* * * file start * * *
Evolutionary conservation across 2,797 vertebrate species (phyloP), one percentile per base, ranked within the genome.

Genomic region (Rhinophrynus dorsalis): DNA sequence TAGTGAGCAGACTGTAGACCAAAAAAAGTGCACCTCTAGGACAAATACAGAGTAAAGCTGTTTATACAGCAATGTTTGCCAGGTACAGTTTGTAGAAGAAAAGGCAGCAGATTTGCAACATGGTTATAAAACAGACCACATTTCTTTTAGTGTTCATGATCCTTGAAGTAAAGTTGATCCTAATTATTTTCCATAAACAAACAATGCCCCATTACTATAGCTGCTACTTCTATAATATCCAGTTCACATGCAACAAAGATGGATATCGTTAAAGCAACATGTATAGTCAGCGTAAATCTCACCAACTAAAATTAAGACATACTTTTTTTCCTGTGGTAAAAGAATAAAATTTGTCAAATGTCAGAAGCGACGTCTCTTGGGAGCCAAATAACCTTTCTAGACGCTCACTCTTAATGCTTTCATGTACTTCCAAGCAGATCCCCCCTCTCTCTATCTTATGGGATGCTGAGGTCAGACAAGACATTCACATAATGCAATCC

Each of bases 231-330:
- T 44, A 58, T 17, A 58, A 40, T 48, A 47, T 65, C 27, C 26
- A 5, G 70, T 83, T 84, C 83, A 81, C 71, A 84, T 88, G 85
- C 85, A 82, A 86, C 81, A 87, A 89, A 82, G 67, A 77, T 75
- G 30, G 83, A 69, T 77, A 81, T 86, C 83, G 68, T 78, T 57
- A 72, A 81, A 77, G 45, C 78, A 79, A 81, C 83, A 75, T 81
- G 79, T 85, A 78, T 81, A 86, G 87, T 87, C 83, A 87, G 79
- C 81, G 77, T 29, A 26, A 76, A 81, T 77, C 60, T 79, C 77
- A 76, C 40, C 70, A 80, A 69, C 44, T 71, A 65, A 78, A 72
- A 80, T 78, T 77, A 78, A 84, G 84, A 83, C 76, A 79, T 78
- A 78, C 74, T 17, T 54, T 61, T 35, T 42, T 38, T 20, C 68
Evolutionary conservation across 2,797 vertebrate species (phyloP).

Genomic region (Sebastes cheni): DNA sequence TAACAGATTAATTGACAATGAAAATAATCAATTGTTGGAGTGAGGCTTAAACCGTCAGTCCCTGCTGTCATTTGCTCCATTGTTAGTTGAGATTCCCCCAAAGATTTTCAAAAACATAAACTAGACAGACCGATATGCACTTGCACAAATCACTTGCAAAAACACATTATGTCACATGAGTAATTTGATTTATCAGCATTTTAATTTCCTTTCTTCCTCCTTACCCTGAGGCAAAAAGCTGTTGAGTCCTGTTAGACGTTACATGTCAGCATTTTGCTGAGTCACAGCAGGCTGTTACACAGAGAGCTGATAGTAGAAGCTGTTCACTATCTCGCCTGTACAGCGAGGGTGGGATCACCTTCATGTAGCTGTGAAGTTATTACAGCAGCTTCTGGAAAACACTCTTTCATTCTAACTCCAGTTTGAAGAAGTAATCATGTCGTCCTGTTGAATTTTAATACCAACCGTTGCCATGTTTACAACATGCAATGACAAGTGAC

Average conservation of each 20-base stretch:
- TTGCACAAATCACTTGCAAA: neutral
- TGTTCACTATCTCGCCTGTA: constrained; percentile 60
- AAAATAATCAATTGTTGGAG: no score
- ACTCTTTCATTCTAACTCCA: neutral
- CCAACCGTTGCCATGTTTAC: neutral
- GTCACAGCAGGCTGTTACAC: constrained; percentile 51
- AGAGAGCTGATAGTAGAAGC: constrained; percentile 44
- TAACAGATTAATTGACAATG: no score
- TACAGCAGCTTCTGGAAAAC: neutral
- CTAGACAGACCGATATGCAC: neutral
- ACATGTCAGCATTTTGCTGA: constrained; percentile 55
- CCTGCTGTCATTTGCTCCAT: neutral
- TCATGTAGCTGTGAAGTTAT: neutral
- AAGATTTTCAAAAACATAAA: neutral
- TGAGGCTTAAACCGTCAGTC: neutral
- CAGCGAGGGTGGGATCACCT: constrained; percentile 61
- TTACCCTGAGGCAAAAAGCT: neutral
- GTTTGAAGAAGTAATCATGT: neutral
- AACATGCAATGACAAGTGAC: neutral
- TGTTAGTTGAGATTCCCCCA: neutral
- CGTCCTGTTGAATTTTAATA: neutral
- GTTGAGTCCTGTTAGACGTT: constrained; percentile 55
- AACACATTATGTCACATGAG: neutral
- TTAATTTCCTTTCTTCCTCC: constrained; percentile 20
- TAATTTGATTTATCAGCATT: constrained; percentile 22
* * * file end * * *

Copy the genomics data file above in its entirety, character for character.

Evolutionary conservation across 2,797 vertebrate species (phyloP), one percentile per base, ranked within the genome.

Genomic region (Rhinophrynus dorsalis): DNA sequence TAGTGAGCAGACTGTAGACCAAAAAAAGTGCACCTCTAGGACAAATACAGAGTAAAGCTGTTTATACAGCAATGTTTGCCAGGTACAGTTTGTAGAAGAAAAGGCAGCAGATTTGCAACATGGTTATAAAACAGACCACATTTCTTTTAGTGTTCATGATCCTTGAAGTAAAGTTGATCCTAATTATTTTCCATAAACAAACAATGCCCCATTACTATAGCTGCTACTTCTATAATATCCAGTTCACATGCAACAAAGATGGATATCGTTAAAGCAACATGTATAGTCAGCGTAAATCTCACCAACTAAAATTAAGACATACTTTTTTTCCTGTGGTAAAAGAATAAAATTTGTCAAATGTCAGAAGCGACGTCTCTTGGGAGCCAAATAACCTTTCTAGACGCTCACTCTTAATGCTTTCATGTACTTCCAAGCAGATCCCCCCTCTCTCTATCTTATGGGATGCTGAGGTCAGACAAGACATTCACATAATGCAATCC

Each of bases 231-330:
- T 44, A 58, T 17, A 58, A 40, T 48, A 47, T 65, C 27, C 26
- A 5, G 70, T 83, T 84, C 83, A 81, C 71, A 84, T 88, G 85
- C 85, A 82, A 86, C 81, A 87, A 89, A 82, G 67, A 77, T 75
- G 30, G 83, A 69, T 77, A 81, T 86, C 83, G 68, T 78, T 57
- A 72, A 81, A 77, G 45, C 78, A 79, A 81, C 83, A 75, T 81
- G 79, T 85, A 78, T 81, A 86, G 87, T 87, C 83, A 87, G 79
- C 81, G 77, T 29, A 26, A 76, A 81, T 77, C 60, T 79, C 77
- A 76, C 40, C 70, A 80, A 69, C 44, T 71, A 65, A 78, A 72
- A 80, T 78, T 77, A 78, A 84, G 84, A 83, C 76, A 79, T 78
- A 78, C 74, T 17, T 54, T 61, T 35, T 42, T 38, T 20, C 68
Evolutionary conservation across 2,797 vertebrate species (phyloP).

Genomic region (Sebastes cheni): DNA sequence TAACAGATTAATTGACAATGAAAATAATCAATTGTTGGAGTGAGGCTTAAACCGTCAGTCCCTGCTGTCATTTGCTCCATTGTTAGTTGAGATTCCCCCAAAGATTTTCAAAAACATAAACTAGACAGACCGATATGCACTTGCACAAATCACTTGCAAAAACACATTATGTCACATGAGTAATTTGATTTATCAGCATTTTAATTTCCTTTCTTCCTCCTTACCCTGAGGCAAAAAGCTGTTGAGTCCTGTTAGACGTTACATGTCAGCATTTTGCTGAGTCACAGCAGGCTGTTACACAGAGAGCTGATAGTAGAAGCTGTTCACTATCTCGCCTGTACAGCGAGGGTGGGATCACCTTCATGTAGCTGTGAAGTTATTACAGCAGCTTCTGGAAAACACTCTTTCATTCTAACTCCAGTTTGAAGAAGTAATCATGTCGTCCTGTTGAATTTTAATACCAACCGTTGCCATGTTTACAACATGCAATGACAAGTGAC

Average conservation of each 20-base stretch:
- TTGCACAAATCACTTGCAAA: neutral
- TGTTCACTATCTCGCCTGTA: constrained; percentile 60
- AAAATAATCAATTGTTGGAG: no score
- ACTCTTTCATTCTAACTCCA: neutral
- CCAACCGTTGCCATGTTTAC: neutral
- GTCACAGCAGGCTGTTACAC: constrained; percentile 51
- AGAGAGCTGATAGTAGAAGC: constrained; percentile 44
- TAACAGATTAATTGACAATG: no score
- TACAGCAGCTTCTGGAAAAC: neutral
- CTAGACAGACCGATATGCAC: neutral
- ACATGTCAGCATTTTGCTGA: constrained; percentile 55
- CCTGCTGTCATTTGCTCCAT: neutral
- TCATGTAGCTGTGAAGTTAT: neutral
- AAGATTTTCAAAAACATAAA: neutral
- TGAGGCTTAAACCGTCAGTC: neutral
- CAGCGAGGGTGGGATCACCT: constrained; percentile 61
- TTACCCTGAGGCAAAAAGCT: neutral
- GTTTGAAGAAGTAATCATGT: neutral
- AACATGCAATGACAAGTGAC: neutral
- TGTTAGTTGAGATTCCCCCA: neutral
- CGTCCTGTTGAATTTTAATA: neutral
- GTTGAGTCCTGTTAGACGTT: constrained; percentile 55
- AACACATTATGTCACATGAG: neutral
- TTAATTTCCTTTCTTCCTCC: constrained; percentile 20
- TAATTTGATTTATCAGCATT: constrained; percentile 22